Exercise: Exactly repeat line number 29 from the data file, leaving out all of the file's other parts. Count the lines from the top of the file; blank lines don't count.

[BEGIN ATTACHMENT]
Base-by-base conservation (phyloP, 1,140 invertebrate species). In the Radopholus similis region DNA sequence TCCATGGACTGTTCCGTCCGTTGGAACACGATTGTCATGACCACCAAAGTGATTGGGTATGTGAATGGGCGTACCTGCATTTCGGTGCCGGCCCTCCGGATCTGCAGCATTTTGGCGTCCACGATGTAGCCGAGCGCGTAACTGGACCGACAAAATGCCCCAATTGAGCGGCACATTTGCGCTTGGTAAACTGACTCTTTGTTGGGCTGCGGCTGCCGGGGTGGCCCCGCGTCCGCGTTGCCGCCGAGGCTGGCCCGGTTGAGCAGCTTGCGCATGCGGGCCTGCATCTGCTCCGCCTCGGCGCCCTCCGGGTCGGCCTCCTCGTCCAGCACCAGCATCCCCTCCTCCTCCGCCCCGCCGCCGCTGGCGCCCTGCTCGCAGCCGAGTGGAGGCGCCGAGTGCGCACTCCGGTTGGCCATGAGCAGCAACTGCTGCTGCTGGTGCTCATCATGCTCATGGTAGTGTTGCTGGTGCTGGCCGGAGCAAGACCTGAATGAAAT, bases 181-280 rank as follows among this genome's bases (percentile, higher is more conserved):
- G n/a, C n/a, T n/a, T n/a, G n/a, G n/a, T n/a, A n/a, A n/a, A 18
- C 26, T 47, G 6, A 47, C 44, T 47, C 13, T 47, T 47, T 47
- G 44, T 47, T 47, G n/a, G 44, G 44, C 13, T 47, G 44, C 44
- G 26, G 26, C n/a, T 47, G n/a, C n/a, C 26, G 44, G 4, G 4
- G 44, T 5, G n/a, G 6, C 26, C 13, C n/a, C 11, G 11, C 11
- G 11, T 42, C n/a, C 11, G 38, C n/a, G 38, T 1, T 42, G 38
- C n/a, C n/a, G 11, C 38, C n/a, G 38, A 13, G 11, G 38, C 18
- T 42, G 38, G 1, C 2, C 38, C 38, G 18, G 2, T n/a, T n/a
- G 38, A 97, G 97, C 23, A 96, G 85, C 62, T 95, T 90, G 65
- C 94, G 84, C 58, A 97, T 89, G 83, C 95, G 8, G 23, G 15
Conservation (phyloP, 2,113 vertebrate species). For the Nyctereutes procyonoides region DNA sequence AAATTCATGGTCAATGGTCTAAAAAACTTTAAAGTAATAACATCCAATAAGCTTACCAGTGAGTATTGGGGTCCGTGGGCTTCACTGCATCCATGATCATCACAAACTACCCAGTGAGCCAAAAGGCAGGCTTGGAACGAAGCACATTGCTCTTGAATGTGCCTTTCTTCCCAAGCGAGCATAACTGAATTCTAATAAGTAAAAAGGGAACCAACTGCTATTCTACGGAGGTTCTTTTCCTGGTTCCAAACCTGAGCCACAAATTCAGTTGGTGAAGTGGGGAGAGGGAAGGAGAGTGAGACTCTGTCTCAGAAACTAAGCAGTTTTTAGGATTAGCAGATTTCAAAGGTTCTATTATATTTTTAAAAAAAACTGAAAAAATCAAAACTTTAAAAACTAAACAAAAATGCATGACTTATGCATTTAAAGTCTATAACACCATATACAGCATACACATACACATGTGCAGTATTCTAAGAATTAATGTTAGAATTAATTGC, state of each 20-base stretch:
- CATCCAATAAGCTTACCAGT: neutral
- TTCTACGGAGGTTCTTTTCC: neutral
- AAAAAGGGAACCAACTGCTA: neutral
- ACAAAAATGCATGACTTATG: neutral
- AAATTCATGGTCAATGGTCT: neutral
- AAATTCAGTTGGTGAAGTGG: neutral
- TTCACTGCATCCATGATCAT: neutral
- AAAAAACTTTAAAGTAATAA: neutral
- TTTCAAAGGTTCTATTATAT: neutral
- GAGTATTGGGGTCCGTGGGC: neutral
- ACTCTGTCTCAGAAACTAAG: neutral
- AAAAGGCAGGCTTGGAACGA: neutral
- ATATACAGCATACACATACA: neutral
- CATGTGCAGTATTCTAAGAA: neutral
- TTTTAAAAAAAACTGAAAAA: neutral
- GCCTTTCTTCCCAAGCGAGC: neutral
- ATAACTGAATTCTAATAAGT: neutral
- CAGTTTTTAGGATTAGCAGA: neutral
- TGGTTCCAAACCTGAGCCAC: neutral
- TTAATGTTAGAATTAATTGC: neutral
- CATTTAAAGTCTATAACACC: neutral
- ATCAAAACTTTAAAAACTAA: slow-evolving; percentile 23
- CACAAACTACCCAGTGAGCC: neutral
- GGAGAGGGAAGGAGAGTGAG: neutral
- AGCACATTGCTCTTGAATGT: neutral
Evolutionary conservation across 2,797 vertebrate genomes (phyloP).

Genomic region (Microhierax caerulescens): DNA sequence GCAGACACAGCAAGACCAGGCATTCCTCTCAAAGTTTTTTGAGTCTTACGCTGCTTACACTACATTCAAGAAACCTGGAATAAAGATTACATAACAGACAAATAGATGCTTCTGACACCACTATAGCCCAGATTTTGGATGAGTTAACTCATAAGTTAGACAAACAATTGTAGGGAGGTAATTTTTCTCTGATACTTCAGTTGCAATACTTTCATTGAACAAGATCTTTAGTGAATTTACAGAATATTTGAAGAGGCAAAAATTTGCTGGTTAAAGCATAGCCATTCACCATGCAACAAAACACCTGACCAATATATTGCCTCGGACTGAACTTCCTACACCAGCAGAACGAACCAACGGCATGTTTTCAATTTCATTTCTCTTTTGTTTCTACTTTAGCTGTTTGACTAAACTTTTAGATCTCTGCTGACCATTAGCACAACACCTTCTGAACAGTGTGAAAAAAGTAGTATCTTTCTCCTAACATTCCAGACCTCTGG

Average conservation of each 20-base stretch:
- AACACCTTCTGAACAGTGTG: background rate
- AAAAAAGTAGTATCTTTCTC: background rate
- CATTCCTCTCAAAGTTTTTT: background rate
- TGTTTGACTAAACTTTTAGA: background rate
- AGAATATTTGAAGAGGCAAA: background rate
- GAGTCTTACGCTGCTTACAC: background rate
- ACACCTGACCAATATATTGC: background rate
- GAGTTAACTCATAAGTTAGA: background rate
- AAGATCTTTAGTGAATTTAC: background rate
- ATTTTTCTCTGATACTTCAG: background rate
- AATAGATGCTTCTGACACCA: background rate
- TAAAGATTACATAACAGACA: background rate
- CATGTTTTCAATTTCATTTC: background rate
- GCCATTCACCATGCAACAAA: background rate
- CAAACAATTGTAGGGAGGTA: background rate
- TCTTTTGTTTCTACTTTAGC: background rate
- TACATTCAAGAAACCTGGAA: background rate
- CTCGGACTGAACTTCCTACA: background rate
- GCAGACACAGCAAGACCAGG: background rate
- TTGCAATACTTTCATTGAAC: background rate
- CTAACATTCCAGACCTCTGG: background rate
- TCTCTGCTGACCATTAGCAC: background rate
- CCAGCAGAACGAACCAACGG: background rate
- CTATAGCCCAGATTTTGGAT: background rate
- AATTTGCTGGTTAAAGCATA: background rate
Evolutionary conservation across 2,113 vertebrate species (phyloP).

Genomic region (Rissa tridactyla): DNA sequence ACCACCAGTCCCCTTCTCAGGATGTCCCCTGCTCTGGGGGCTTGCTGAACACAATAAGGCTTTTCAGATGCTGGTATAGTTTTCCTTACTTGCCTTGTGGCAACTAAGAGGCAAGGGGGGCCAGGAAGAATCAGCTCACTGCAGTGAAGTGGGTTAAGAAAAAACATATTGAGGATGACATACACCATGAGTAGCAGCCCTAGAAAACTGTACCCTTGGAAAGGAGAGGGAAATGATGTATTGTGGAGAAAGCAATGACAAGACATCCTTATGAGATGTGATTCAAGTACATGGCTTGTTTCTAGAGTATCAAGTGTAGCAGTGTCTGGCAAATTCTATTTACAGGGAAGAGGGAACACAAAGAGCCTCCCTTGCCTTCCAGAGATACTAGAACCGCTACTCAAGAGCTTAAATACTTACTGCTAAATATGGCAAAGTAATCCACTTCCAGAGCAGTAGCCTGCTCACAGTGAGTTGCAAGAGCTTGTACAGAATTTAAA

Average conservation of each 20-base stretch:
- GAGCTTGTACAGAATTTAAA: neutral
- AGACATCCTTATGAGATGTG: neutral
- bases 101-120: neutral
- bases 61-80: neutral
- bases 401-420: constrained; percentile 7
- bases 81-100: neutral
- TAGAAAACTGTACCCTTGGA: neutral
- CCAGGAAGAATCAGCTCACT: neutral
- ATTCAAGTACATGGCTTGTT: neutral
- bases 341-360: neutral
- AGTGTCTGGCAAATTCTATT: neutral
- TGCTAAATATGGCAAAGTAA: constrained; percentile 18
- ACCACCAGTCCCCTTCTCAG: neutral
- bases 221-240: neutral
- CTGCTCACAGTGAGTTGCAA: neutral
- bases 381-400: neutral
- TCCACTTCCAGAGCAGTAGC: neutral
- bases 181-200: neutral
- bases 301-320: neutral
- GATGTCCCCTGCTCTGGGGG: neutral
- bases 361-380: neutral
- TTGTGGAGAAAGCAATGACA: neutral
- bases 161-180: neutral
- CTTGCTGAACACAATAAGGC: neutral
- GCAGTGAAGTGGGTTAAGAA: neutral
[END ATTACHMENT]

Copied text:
- ATAACTGAATTCTAATAAGT: neutral